New Delhi: India's ODI skipper Mahendra Singh Dhoni is credited for having invented the 'helicopter' shot.
Known to give very less importance to technique, Mahi's shot took cricket fans by surprise when he first showcased the shot soon after his entry into the national side.
When asked about the 'helicopter' shot, Dhoni said it was a technique he picked up while playing tennis ball cricket in his hometown of Ranchi.
On Wednesday, England discard Kevin Pietersen played another version of the shot during his 27-run knock for KwaZulu-Natal Dolphins in the Ram Slam T20 Challenge.
KP hit a six over fine leg, from a waist-high full toss from outside off stump.
— CricketNow (@cricketnow_) December 10, 2015
Dhoni's 'helicopter' shot was often executed to negotiate full length balls.
Though Pietersen played it off a full toss, his final flourish was eerily similar to that of the Indian skipper.
Interestingly, the 35-year-old didn't know how to describe the shot he had played.
"What shall we call this shot? Best name wins my shirt from Saturday's final," he asked his followers on Twitter.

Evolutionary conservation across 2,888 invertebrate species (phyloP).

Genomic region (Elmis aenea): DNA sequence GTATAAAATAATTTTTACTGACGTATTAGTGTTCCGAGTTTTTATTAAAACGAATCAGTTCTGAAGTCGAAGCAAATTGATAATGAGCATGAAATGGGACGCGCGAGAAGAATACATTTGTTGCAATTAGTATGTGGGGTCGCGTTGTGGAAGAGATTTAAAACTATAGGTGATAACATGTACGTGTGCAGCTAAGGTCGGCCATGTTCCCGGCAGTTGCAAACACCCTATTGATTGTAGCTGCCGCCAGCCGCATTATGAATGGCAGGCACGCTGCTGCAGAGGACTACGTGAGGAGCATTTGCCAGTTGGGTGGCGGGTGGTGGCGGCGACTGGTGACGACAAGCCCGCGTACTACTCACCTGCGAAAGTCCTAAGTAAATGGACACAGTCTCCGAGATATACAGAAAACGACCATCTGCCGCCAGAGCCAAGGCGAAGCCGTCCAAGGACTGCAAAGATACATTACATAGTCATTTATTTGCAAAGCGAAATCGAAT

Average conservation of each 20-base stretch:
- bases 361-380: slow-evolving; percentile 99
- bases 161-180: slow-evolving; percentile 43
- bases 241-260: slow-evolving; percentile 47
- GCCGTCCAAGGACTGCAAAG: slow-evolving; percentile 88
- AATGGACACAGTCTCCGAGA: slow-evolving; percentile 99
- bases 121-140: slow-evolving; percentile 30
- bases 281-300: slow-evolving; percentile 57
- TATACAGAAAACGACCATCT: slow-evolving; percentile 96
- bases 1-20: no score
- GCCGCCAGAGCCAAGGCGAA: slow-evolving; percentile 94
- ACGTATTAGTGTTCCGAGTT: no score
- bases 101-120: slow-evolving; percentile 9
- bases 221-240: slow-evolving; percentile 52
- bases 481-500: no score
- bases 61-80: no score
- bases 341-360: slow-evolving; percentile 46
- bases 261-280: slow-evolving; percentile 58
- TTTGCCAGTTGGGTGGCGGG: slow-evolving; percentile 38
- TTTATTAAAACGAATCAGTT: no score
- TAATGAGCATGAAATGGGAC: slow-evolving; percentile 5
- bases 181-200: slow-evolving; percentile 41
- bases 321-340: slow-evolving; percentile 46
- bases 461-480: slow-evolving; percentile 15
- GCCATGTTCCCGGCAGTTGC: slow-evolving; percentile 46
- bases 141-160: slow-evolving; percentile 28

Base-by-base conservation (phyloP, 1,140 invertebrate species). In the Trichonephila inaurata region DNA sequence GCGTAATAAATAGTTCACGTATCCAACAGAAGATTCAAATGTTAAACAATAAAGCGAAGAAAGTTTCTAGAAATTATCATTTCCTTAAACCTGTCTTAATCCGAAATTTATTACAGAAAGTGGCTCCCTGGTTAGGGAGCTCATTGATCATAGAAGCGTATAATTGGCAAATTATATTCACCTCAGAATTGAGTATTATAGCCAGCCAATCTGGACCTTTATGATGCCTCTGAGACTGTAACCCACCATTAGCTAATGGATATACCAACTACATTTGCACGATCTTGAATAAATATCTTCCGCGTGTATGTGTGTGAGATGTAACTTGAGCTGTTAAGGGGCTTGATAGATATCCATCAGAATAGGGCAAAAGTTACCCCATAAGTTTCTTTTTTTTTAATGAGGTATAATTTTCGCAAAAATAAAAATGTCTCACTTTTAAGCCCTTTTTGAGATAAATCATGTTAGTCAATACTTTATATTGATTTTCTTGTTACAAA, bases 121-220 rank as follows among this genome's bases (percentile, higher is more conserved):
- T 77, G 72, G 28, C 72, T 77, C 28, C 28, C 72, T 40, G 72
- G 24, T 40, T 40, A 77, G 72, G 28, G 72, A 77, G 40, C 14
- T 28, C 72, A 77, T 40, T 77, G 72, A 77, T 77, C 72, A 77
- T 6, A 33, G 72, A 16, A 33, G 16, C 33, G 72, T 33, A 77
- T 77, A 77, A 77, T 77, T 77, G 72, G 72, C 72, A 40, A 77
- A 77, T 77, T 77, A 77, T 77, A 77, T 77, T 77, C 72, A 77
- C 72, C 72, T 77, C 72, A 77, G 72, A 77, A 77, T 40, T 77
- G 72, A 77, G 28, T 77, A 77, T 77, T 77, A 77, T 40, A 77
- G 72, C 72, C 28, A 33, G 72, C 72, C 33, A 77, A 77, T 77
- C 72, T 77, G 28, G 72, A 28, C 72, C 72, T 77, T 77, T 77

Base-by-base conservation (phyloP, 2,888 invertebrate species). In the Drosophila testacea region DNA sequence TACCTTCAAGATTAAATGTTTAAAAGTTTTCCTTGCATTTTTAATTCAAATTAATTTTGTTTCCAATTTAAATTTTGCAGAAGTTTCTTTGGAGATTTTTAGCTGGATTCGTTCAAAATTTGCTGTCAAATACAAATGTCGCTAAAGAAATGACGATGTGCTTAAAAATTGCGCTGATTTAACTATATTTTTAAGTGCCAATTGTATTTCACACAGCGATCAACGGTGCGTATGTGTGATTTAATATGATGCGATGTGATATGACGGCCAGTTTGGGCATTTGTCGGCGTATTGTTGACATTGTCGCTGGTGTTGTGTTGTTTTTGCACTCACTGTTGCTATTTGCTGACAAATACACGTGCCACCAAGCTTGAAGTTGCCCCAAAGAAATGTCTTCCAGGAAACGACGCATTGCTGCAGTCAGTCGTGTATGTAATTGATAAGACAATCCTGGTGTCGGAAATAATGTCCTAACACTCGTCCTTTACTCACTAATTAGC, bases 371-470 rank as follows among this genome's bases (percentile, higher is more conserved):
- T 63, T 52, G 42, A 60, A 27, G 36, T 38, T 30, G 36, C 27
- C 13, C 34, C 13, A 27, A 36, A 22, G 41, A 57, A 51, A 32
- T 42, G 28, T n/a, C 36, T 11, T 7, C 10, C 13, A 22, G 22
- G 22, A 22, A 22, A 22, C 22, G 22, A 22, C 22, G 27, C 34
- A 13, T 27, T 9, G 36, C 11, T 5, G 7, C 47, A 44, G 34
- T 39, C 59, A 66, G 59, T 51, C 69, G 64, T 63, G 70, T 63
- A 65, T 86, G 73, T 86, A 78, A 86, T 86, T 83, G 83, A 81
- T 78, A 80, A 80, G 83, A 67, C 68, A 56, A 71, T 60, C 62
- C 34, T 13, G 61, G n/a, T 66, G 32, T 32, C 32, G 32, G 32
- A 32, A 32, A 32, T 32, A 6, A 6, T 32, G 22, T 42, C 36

Snapslice, the kevincopter, the fly cast, boomerang shot, the violator, the KP drone strike, the light saber and the carousel were some of the terms coined by his fans for the shot.
However, KP's personal favorite so far as been Chinook. But the competition is still open and a winner will be announced by him on Friday.
The maverick batsman is known to have a penchant for flamboyant shots.
When he first played the switch hit, the international cricket community was deeply divided over the legitimacy of the shot.
In the end, ICC accepted MCC's report that KP's version of the traditional reverse sweep was in fact legal.